Kingella negevensis shares multiple putative virulence factors with Kingella kingae

Eric A. Porsch, Pablo Yagupsky, Joseph W. St Geme

Research output: Contribution to journalArticlepeer-review

Abstract

Kingella negevensis is a newly described gram-negative bacterium in the Neisseriaceae family and is closely related to Kingella kingae, an important cause of pediatric osteoarticular infections and other invasive diseases. Like K. kingae, K. negevensis can be isolated from the oropharynx of young children, although at a much lower rate. Due to the potential for misidentification as K. kingae, the burden of disease due to K. negevensis is currently unknown. Similarly, there is little known about virulence factors present in K. negevensis and how they compare to virulence factors in K. kingae. Using a variety of approaches, we show that K. negevensis produces many of the same putative virulence factors that are present in K. kingae, including a polysaccharide capsule, a secreted exopolysaccharide, a Knh-like trimeric autotransporter, and type IV pili, suggesting that K. negevensis may have significant pathogenic potential.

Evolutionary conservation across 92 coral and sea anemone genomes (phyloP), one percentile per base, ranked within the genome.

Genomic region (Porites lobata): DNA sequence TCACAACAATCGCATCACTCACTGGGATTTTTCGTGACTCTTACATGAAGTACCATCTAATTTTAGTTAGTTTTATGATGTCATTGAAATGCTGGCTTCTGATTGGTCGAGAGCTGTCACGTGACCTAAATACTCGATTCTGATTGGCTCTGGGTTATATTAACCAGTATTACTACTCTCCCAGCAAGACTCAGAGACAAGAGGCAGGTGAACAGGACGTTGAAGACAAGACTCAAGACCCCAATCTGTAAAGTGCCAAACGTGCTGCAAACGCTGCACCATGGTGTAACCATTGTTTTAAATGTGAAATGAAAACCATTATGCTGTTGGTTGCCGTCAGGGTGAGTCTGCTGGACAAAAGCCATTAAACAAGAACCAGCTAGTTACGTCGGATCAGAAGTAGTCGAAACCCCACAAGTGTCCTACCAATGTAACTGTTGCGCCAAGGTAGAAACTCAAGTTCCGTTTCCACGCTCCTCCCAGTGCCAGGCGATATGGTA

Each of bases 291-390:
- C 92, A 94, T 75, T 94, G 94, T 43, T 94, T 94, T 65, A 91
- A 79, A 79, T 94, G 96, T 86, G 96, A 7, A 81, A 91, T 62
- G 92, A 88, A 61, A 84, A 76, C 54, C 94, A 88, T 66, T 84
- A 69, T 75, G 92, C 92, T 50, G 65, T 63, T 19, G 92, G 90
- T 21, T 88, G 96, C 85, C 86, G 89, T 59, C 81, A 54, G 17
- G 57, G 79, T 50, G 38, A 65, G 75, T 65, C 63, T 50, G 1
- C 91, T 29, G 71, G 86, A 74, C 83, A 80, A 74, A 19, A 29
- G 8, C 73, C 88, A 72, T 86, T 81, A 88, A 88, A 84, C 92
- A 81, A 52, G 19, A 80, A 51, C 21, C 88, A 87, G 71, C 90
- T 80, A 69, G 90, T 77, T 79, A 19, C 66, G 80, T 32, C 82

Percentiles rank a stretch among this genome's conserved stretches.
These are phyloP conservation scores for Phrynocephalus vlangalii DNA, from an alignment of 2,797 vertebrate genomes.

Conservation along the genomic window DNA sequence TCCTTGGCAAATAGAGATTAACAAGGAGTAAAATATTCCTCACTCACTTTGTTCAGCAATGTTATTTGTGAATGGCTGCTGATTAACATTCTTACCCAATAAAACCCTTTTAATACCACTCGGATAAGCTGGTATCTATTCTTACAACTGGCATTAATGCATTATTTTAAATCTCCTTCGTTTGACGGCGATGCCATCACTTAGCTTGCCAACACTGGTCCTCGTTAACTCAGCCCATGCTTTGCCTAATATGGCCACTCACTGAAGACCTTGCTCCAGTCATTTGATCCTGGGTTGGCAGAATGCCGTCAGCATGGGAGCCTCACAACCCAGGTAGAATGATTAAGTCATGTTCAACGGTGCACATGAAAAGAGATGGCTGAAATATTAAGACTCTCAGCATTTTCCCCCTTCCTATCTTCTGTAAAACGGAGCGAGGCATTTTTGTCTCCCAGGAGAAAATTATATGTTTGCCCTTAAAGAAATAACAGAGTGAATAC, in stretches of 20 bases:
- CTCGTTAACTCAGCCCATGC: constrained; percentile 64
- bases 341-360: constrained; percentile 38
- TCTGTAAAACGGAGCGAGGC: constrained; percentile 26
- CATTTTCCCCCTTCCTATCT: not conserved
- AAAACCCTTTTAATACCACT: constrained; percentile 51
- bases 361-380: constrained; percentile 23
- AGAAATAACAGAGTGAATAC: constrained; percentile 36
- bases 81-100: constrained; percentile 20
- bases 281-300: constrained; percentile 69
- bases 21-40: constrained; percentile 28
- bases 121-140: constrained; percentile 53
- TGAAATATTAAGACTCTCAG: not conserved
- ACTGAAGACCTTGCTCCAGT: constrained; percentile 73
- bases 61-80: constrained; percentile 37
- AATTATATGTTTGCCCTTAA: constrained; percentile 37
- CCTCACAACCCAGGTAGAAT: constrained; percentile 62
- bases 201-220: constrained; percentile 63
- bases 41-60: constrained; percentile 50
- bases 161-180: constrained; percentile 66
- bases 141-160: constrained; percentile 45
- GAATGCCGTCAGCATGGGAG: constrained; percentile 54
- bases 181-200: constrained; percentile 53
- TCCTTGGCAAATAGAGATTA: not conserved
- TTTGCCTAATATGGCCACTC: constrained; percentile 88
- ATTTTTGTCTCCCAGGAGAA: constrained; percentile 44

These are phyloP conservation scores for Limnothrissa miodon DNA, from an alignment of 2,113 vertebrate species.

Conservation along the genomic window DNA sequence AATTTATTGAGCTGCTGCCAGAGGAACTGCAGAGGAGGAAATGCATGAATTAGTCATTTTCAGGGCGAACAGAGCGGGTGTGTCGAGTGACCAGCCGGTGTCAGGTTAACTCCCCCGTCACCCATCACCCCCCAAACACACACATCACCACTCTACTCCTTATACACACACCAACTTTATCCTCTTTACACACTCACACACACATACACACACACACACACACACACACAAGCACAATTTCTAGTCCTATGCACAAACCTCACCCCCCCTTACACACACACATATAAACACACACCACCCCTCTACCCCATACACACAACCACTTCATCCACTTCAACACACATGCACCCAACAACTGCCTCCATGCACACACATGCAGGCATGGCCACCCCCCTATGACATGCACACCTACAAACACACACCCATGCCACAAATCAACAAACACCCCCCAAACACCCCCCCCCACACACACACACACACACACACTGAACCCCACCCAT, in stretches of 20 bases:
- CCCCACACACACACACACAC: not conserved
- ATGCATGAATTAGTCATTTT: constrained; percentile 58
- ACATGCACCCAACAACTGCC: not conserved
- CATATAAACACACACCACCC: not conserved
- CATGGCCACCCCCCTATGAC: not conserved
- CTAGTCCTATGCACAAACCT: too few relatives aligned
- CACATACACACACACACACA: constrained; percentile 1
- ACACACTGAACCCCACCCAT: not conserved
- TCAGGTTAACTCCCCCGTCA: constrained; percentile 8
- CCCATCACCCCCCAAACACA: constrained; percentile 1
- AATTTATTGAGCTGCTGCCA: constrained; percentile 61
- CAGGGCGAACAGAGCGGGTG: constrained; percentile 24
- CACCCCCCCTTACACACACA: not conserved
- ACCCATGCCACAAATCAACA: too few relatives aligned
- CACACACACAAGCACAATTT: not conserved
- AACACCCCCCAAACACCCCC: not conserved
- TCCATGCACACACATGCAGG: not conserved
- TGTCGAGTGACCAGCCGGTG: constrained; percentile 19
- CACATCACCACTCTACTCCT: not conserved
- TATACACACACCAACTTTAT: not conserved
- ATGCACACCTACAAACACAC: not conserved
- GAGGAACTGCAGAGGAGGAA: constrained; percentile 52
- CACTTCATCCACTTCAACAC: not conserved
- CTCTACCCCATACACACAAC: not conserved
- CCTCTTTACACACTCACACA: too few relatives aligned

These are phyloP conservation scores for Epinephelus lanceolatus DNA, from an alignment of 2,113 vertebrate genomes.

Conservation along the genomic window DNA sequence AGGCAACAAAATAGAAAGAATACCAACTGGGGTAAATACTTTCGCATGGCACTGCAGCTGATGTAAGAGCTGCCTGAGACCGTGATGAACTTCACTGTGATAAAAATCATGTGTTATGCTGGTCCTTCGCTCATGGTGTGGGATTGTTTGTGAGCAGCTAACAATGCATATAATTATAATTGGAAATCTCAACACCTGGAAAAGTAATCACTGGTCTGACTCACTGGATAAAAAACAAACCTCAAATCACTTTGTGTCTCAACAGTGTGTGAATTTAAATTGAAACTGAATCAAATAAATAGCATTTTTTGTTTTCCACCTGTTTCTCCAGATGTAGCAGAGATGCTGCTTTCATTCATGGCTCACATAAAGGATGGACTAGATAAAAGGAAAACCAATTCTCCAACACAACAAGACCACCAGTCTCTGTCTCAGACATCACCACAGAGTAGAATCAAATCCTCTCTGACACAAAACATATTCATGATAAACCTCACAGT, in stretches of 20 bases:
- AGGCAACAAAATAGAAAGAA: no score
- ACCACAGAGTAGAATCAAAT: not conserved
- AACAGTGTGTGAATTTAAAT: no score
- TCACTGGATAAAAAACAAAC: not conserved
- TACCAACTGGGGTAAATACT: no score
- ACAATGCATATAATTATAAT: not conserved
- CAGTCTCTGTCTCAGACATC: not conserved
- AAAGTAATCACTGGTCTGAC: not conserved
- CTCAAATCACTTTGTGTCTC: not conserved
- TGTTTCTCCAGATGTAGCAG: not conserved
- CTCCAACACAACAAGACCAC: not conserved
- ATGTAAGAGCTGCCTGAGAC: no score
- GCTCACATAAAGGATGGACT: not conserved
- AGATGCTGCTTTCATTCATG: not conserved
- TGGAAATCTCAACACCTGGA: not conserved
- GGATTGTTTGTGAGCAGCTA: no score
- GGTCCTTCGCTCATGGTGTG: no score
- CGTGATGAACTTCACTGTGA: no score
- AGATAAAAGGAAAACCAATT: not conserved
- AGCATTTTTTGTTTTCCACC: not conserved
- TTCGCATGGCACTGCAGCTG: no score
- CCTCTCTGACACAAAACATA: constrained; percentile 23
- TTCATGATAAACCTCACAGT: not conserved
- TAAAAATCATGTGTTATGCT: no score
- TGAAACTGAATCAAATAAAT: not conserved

Original languageEnglish
Article numbere0241511
JournalPLoS ONE
Volume15
Issue number10 October
DOIs
StatePublished - 1 Oct 2020
Externally publishedYes

Fingerprint

Dive into the research topics of 'Kingella negevensis shares multiple putative virulence factors with Kingella kingae'. Together they form a unique fingerprint.

Cite this